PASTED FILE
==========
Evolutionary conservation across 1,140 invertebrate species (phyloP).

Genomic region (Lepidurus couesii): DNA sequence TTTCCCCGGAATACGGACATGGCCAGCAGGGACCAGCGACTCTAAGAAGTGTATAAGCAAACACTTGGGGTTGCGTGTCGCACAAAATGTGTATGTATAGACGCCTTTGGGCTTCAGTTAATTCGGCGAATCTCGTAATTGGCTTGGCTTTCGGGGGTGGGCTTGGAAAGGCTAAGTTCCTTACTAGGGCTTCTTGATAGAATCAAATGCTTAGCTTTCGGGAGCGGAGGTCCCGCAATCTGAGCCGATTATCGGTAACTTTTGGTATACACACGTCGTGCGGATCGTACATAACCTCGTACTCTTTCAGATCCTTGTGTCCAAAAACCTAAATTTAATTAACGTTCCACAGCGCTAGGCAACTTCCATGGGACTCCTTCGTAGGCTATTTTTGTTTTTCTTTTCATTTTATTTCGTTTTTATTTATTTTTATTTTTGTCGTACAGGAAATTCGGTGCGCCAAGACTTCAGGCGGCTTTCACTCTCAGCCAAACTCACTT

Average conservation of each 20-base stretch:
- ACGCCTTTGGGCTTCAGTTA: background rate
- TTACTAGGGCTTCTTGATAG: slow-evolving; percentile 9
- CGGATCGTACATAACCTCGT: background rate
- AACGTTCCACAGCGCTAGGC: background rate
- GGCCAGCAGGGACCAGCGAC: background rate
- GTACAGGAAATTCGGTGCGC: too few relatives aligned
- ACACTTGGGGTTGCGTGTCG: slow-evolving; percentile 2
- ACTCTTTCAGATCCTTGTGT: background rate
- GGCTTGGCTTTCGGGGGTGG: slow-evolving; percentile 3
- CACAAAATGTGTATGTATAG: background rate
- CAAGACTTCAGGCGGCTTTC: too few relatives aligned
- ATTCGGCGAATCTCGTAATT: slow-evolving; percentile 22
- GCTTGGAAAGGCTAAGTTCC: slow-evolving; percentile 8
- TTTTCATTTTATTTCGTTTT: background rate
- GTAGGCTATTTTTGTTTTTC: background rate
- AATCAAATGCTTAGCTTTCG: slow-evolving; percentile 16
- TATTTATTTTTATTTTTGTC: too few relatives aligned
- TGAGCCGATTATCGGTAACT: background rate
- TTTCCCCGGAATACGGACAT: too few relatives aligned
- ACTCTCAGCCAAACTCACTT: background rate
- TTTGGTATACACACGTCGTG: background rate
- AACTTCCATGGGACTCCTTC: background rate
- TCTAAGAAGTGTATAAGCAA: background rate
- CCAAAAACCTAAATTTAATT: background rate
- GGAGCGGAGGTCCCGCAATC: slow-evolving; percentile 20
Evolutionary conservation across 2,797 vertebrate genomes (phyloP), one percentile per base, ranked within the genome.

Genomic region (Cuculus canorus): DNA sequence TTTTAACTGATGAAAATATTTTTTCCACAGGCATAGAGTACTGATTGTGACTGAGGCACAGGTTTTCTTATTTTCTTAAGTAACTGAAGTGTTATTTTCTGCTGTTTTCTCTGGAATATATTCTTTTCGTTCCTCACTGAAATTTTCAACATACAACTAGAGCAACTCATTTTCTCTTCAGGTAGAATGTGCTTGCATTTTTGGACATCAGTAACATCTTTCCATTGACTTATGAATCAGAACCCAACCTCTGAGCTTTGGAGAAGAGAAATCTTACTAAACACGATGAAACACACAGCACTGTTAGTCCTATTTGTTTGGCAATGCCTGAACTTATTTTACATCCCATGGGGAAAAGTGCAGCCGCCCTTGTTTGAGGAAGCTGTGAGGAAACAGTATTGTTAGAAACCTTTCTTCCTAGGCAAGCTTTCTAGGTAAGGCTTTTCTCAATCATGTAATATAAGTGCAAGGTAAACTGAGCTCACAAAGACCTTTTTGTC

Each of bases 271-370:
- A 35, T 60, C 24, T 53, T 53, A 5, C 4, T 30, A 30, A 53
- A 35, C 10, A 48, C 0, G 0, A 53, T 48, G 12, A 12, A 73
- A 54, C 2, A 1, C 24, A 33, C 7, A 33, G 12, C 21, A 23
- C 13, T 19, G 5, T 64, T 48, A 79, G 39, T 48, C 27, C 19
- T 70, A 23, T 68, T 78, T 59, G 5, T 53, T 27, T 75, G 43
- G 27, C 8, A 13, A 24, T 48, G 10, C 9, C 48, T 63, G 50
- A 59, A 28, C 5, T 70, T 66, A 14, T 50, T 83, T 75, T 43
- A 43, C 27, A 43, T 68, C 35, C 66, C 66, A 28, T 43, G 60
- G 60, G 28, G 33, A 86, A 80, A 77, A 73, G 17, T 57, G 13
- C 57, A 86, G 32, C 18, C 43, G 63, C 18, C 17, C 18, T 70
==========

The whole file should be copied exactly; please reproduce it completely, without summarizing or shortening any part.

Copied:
Evolutionary conservation across 1,140 invertebrate species (phyloP).

Genomic region (Lepidurus couesii): DNA sequence TTTCCCCGGAATACGGACATGGCCAGCAGGGACCAGCGACTCTAAGAAGTGTATAAGCAAACACTTGGGGTTGCGTGTCGCACAAAATGTGTATGTATAGACGCCTTTGGGCTTCAGTTAATTCGGCGAATCTCGTAATTGGCTTGGCTTTCGGGGGTGGGCTTGGAAAGGCTAAGTTCCTTACTAGGGCTTCTTGATAGAATCAAATGCTTAGCTTTCGGGAGCGGAGGTCCCGCAATCTGAGCCGATTATCGGTAACTTTTGGTATACACACGTCGTGCGGATCGTACATAACCTCGTACTCTTTCAGATCCTTGTGTCCAAAAACCTAAATTTAATTAACGTTCCACAGCGCTAGGCAACTTCCATGGGACTCCTTCGTAGGCTATTTTTGTTTTTCTTTTCATTTTATTTCGTTTTTATTTATTTTTATTTTTGTCGTACAGGAAATTCGGTGCGCCAAGACTTCAGGCGGCTTTCACTCTCAGCCAAACTCACTT

Average conservation of each 20-base stretch:
- ACGCCTTTGGGCTTCAGTTA: background rate
- TTACTAGGGCTTCTTGATAG: slow-evolving; percentile 9
- CGGATCGTACATAACCTCGT: background rate
- AACGTTCCACAGCGCTAGGC: background rate
- GGCCAGCAGGGACCAGCGAC: background rate
- GTACAGGAAATTCGGTGCGC: too few relatives aligned
- ACACTTGGGGTTGCGTGTCG: slow-evolving; percentile 2
- ACTCTTTCAGATCCTTGTGT: background rate
- GGCTTGGCTTTCGGGGGTGG: slow-evolving; percentile 3
- CACAAAATGTGTATGTATAG: background rate
- CAAGACTTCAGGCGGCTTTC: too few relatives aligned
- ATTCGGCGAATCTCGTAATT: slow-evolving; percentile 22
- GCTTGGAAAGGCTAAGTTCC: slow-evolving; percentile 8
- TTTTCATTTTATTTCGTTTT: background rate
- GTAGGCTATTTTTGTTTTTC: background rate
- AATCAAATGCTTAGCTTTCG: slow-evolving; percentile 16
- TATTTATTTTTATTTTTGTC: too few relatives aligned
- TGAGCCGATTATCGGTAACT: background rate
- TTTCCCCGGAATACGGACAT: too few relatives aligned
- ACTCTCAGCCAAACTCACTT: background rate
- TTTGGTATACACACGTCGTG: background rate
- AACTTCCATGGGACTCCTTC: background rate
- TCTAAGAAGTGTATAAGCAA: background rate
- CCAAAAACCTAAATTTAATT: background rate
- GGAGCGGAGGTCCCGCAATC: slow-evolving; percentile 20
Evolutionary conservation across 2,797 vertebrate genomes (phyloP), one percentile per base, ranked within the genome.

Genomic region (Cuculus canorus): DNA sequence TTTTAACTGATGAAAATATTTTTTCCACAGGCATAGAGTACTGATTGTGACTGAGGCACAGGTTTTCTTATTTTCTTAAGTAACTGAAGTGTTATTTTCTGCTGTTTTCTCTGGAATATATTCTTTTCGTTCCTCACTGAAATTTTCAACATACAACTAGAGCAACTCATTTTCTCTTCAGGTAGAATGTGCTTGCATTTTTGGACATCAGTAACATCTTTCCATTGACTTATGAATCAGAACCCAACCTCTGAGCTTTGGAGAAGAGAAATCTTACTAAACACGATGAAACACACAGCACTGTTAGTCCTATTTGTTTGGCAATGCCTGAACTTATTTTACATCCCATGGGGAAAAGTGCAGCCGCCCTTGTTTGAGGAAGCTGTGAGGAAACAGTATTGTTAGAAACCTTTCTTCCTAGGCAAGCTTTCTAGGTAAGGCTTTTCTCAATCATGTAATATAAGTGCAAGGTAAACTGAGCTCACAAAGACCTTTTTGTC

Each of bases 271-370:
- A 35, T 60, C 24, T 53, T 53, A 5, C 4, T 30, A 30, A 53
- A 35, C 10, A 48, C 0, G 0, A 53, T 48, G 12, A 12, A 73
- A 54, C 2, A 1, C 24, A 33, C 7, A 33, G 12, C 21, A 23
- C 13, T 19, G 5, T 64, T 48, A 79, G 39, T 48, C 27, C 19
- T 70, A 23, T 68, T 78, T 59, G 5, T 53, T 27, T 75, G 43
- G 27, C 8, A 13, A 24, T 48, G 10, C 9, C 48, T 63, G 50
- A 59, A 28, C 5, T 70, T 66, A 14, T 50, T 83, T 75, T 43
- A 43, C 27, A 43, T 68, C 35, C 66, C 66, A 28, T 43, G 60
- G 60, G 28, G 33, A 86, A 80, A 77, A 73, G 17, T 57, G 13
- C 57, A 86, G 32, C 18, C 43, G 63, C 18, C 17, C 18, T 70